Colonial America

Conspiracies & Paranoia

Dr. Kane Social Science 116 | MWF 12:35-1:30 PM

Office Hrs: M 10:20 - 11:20 & F 1:30 - 3:30 Social Science 60S

Wednesday, October 25

coming up

  • Argumentation paper Oct 27 - this Friday!
  • Friday - come to class prepared to talk about 1. your topic 2. the major disagreement you saw

today's class

  • finishing up discussion of 1741
  • what happened at Salem?


  • Mary Burton - 177, 193, 200-202, 211-212
  • William Kane - 178-182, 193
  • Will (Ward) - 173-175, 188-189 & Othello (DeLancey) - 171-173, 189-192
  • Adam (Murray) - 167-169, 172, 181-182
  • James Alexander - 115-117, 165-166, 180, 200-201
  • John Ury - 177-178, 181-182, 192-197

Mary Burton

  • servant girl who was (eventually) granted freedom
  • lived with Houghson, Horsemanden found her captivating
  • once she started changing her story and hinting at prominent white involvement she was publicly seen as not credible

William Kane

  • first white New Yorker to admit to plot, poor Irishman
  • called out: Jerry Corker, John Coffin, David Fegan, John Ury, Henry Holt
  • Kane introduced two new plots: testimony was viewed as valuable because it began matching other testimonies, but it was originally thought to be false because he was lying


  • belonged to DeLancey
  • had been accused of plotting to burn the Chief Justice's house and murder his family


  • owned by Ward, a watchmaker
  • confessed right before his execution
  • said that Quack had plotted with two Irish soldiers, Kane and Kelly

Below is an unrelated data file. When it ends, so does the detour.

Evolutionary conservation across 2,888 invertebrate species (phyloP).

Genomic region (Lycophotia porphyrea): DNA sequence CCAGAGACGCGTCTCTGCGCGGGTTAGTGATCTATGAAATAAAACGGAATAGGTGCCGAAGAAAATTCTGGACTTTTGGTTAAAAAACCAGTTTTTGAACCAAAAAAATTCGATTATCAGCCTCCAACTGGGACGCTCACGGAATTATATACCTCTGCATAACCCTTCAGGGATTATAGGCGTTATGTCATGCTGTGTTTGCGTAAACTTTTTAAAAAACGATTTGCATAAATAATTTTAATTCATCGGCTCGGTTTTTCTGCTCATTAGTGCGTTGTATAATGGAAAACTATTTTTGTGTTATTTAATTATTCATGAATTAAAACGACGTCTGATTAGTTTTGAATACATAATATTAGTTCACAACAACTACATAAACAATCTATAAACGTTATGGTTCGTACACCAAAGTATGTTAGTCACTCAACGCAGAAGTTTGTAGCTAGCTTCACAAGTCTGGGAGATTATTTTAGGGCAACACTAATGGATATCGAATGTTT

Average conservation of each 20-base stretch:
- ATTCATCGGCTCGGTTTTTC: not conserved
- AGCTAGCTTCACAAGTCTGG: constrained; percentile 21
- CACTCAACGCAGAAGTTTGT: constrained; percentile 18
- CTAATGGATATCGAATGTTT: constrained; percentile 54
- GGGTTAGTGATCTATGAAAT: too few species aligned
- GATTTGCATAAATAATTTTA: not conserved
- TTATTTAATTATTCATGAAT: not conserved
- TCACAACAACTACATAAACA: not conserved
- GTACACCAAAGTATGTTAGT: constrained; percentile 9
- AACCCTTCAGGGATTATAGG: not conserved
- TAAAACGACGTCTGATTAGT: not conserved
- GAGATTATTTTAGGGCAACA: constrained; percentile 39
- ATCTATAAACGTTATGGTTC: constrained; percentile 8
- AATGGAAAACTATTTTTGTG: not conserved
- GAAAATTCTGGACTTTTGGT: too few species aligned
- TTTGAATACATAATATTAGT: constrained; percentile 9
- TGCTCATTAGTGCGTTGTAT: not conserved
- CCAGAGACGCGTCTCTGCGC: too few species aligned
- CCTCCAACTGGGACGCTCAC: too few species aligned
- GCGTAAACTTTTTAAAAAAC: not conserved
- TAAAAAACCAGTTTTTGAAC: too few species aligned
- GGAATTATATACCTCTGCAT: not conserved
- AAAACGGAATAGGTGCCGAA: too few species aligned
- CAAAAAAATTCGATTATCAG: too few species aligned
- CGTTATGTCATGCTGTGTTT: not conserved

• confession brought no reduction of his sentence
  • burned at the stake
  • like many other slaves, his testimony was seen as credible only in terms of names given to the court


  • slave of Joseph Murray, said to be part of the plot to kill his owner's family
  • associated with Murray's slaves Congo, Caesar, Jack, and Dido
  • at one point (others?) didn't believe Adam was part of the plot but Adam confessed

James Alexander

  • writer, attorney, member of NY society, though to be involved in "Spanish Negros" trial as defense
  • questioned Mary Burton, questioned by Kane
  • his credibility is not damaged but Burton's and Kane's credibility is because they challence a well-respected, connected businessman

John Ury

  • priest, instructor, white
  • Hughson brings Ury to the scene
  • Mary Burton identifies him Ury cross examines Burton
  • Delancy was suspicious, considered Ury best suspect
  • Adam & Kane identify Ury on day of arrest, Kane witnessed Ury Christening a child
  • Not viewed as creditable, lied about being a priest

Lepore's conclusions

  • 1734 Zenger trial as crisis of government resolved in 1741
  • fears & confessions influenced by prior slave rebellions
  • conflation of Catholicism & slave rebellion
  • danger of black conspiracy made political parties more acceptable

background to Salem

  • European witch trials peak 1580-1630
  • legal: can spectral evidence be admitted as real evidence?
  • medical: can witchcraft be explained by science?
  • religious: would God allow the Devil to influence the world?
  • secular: does God, the Devil, and the supernatural exist?

the accusations

  • Betty Parris & Abigail Williams' "epileptic fits"
  • spread of affliction to daughters & servants of prominent families
  • first accusations against low status older women
  • later accusations against church members, skeptics, children, ministers

the evidence

  • spectral evidence: apparition of the person afflicting
  • can the Devil use the form of a person who does not consent?
  • witchcake: can the Devil help against the Devil?
  • touch test: venom of affliction returns to the body of the witch

the punishments

  • hanging: crime against social order
  • pressing: cheating justice by refusing to plea
  • breaking: lingering example to others
  • burning: treason against God or King